The science of ecological economics: A content analysis of Ecological Economics, 1989–2004
The Ecological Economics journal is a primary source for inquiry on ecological economics and sustainability. To explore the scholarly pursuit of ecological economics, we conducted a content analysis of 200 randomly sampled research, survey, and methodological articles published in Ecological Economics during the 15-year period of 1989– 2004. Results of the analysis were used to investigate facets of transdisciplinarity within the journal. A robust qualitative approach was used to gather and examine data to identify themes representing substantive content found within the span of sampled journal papers. The extent to which each theme was represented was counted as well as additional data, such as author discipline, year published, etc. Four main categories were revealed: (1) foundations (self-reflexive themes stemming fromdirect discussions about ecological economics); (2) humansystems, represented by the themes of values, social indicators of well-being, intergenerational distribution, and equity; (3) biophysical systems, including themes, such as carrying capacity and scarcity, energy, and resource use, relating directly to the biophysical aspects of systems; and (4) policy and management encompassing themes of development, growth, trade, accounting, and valuation, aswell as institutional structures andmanagement. The results provide empirical evidence for discussing the future direction of ecological economic efforts.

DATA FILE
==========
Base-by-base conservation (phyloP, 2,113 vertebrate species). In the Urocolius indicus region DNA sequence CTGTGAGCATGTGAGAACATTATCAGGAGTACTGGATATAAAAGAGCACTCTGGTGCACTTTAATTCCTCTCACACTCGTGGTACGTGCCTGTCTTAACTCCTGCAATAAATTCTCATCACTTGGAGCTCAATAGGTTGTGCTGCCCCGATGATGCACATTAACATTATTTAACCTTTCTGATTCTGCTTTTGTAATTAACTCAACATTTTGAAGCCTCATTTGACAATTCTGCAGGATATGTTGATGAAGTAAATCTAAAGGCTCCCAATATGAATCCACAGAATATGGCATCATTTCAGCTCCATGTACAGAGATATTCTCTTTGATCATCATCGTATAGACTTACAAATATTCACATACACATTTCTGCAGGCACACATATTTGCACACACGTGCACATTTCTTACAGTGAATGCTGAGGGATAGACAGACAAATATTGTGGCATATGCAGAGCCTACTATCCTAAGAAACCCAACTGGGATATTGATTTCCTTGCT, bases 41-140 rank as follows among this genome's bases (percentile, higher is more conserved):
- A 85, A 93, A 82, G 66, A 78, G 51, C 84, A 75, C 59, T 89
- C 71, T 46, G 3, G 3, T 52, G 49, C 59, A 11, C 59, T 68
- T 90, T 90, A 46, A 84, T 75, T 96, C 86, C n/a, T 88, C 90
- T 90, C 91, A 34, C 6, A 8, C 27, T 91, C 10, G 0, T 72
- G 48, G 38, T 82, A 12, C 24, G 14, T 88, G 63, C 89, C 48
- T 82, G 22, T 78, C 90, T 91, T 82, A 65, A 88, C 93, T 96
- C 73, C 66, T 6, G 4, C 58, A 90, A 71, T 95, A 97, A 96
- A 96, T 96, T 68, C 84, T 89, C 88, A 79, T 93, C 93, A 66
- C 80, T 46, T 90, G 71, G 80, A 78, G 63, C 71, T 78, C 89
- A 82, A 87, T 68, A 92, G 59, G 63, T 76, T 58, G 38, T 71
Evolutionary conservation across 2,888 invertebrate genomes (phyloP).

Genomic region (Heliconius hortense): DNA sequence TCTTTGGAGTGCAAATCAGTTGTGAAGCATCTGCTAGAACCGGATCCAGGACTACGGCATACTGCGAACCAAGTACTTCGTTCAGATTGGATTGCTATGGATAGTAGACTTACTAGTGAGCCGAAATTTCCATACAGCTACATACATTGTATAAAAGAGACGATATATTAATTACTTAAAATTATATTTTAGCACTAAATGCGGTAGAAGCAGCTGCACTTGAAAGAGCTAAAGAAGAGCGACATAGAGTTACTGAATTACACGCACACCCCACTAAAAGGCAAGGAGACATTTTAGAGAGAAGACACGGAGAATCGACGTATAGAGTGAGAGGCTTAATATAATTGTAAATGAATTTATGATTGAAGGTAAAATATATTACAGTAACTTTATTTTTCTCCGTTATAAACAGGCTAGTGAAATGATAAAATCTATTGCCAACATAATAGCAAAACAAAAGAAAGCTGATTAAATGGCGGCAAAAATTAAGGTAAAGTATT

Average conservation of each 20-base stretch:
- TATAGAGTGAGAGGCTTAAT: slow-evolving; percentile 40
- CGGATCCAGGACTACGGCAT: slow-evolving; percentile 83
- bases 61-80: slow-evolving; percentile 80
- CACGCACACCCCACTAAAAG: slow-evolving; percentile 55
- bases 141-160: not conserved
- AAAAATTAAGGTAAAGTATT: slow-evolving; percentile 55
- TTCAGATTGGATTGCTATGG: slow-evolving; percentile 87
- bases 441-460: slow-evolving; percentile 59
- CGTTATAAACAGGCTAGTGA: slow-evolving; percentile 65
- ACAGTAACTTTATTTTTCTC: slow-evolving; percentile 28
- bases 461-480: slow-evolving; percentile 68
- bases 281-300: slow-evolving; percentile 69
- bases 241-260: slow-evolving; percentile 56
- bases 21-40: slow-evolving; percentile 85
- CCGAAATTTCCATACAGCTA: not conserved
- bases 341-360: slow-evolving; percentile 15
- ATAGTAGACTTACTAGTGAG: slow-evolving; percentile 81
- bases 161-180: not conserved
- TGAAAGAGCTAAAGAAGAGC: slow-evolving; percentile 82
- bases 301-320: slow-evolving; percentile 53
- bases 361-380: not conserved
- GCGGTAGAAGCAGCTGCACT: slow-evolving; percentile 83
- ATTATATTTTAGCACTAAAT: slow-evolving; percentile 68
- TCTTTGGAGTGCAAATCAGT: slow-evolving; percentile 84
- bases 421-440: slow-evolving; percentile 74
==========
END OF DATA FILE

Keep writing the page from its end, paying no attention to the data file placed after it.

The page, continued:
Valerie Luzadis, Leandro Castello, Jaewon Choi, Eric Greenfield, Sung-kyun Kim, John Munsell, Erik Edward Nordman, Carol Franco, and Flavien Olowabi. "The science of ecological economics: A content analysis of Ecological Economics, 1989–2004" Annals of the New York Academy of Sciences 1185.Ecological Economics Reviews (2010): 1-10.